A most needed system has finally being designed and implemented to guard our musical heritage, Anahi Cazas reports for Pagina Siete:
Preserves audio of interviews with Jaime Saenz and Augusto Cespedes
Sound Archives preserves the musical history of Bolivia
HISTORY repository managed by the Simón I. Patiño Space recently received a new collection of audio. It opened its doors to Pagina Siete.
In 1983, the composers Adrián Barrenechea, César Junaro and Luis Rico, among others, sang before more than 10,000 miners who arrived in La Paz in a protest-march and recorded the album’s vinyl “miners will come back“. That production has only released 1,000 copies and a copy recently reached the archive files at Simon I. Patiño Space.
The history of the disc, according to Luis Rico, was born when several composers that expressed to the trade union leader Juan Lechín Oquendo “that culture was also part of the struggle of the workers”. “This work is valuable because it reflects a historic moment for the country,” he said.
Like this gem, every day the archive files, created in 2003, rescues and saves sound material of the musical history of Bolivia.
“So far we have a collection of 6,747 parts catalogued in different formats and media,” revealed Ludmila Zeballos, responsible of the center of documentation in arts and Latin American literatures of the Simon I. Patiño Space.
She explained that they keep small and large format of coal and vinyl discs. They also retain cassettes and reel tapes. According to Zeballos, the oldest discs are carbon and date back to 1949. “It is a very delicate material and there is a very significant collection,” she said.
Among the treasures of the file are the works from Alfredo Domínguez, Benjo Cruz, Los Genios, even the music of older bands of Oruro [carnival].
The repository holds a collection of musical genres of Bolivian authors, such as folklore, boleros, waltzes, rock, hip hop, jazz, trova, native, electronic, classical, urban and contemporary rhythms.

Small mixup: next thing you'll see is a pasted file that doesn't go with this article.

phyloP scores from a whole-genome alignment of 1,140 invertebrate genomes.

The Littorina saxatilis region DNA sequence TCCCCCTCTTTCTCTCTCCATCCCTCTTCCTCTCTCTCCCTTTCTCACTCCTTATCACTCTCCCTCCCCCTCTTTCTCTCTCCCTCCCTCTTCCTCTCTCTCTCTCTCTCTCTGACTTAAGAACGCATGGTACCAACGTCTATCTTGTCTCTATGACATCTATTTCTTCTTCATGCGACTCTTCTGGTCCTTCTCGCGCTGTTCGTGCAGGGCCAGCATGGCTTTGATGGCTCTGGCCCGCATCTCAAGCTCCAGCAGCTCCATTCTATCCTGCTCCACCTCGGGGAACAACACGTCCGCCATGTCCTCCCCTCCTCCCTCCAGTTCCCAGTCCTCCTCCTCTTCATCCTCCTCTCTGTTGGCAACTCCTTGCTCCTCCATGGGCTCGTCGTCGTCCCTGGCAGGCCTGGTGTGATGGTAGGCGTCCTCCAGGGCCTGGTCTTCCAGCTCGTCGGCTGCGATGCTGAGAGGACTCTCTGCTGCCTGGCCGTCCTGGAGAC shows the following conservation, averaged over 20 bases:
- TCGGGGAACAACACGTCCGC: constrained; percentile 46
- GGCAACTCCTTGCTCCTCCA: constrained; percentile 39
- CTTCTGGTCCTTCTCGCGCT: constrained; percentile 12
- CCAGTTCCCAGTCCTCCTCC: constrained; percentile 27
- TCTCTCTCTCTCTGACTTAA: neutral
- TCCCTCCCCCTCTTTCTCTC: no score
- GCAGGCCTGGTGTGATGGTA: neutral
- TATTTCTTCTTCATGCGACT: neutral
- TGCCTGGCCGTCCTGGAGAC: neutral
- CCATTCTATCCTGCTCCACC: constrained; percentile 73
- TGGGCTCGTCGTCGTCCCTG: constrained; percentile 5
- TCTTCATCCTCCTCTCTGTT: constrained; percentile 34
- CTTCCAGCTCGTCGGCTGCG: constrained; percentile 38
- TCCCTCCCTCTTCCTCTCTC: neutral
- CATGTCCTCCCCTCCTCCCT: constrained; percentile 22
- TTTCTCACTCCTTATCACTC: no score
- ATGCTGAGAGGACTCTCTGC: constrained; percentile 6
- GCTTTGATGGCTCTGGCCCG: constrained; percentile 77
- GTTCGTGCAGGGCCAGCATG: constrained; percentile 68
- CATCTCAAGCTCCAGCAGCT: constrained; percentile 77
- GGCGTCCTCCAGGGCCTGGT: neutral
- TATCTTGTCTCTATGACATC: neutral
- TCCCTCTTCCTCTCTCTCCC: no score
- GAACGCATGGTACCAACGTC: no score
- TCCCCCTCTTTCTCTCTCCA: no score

Álvaro Mollinedo, the file manager, said there is a valuable collection of traditional music of indigenous Peoples and communities. “This musical material is part of the National Festival Luz Mila Patiño in Cochabamba and here we keep all the works since 1979.”
The repository also has audio of interviews from writers Jaime Saenz, Augusto Cespedes and Oscar Cerruto, among others.
In addition preserves radio dramas, children’s stories and stories about historical events in the country. “These audios were inherited from Cochabamba Portales radio”, said Zeballos.
In addition to the audio, the Archive has a collection of music scores, between copies and originals of important Bolivian composers such as Humberto Iporre Salinas, Eduardo Laredo, Miguel Angel Valda Paredes, Adrián Patiño, Nilo Soruco, Cergio Prudencio and others.
Apart from this material, preserves a collection of Latin American music of the 1960s and 1970s.
To preserve the material, the repository is under a constant cleaning process. Once the maintenance is complete, undertakes of digitizing the works and make copies on CD to be available to the public. According to Rico, this work will allow a disk such as the “miners will return” to not be forgotten.
Point of view
Composer Cergio Prudencio: This Archive type is very important to preserve the memory in any society. The work to accumulate information and transmit it, is an important process of cultural construction and, accordingly, should highlight the work of the output file of Simon I. Patiño Space. I think that this space meets this essential mission, not only because it concentrates information, but because it has the appropriate diffusion mechanisms.
It also offers the guarantee that such material will arrive to the recipients and the public in general. Also, the MUSEF has an important collection.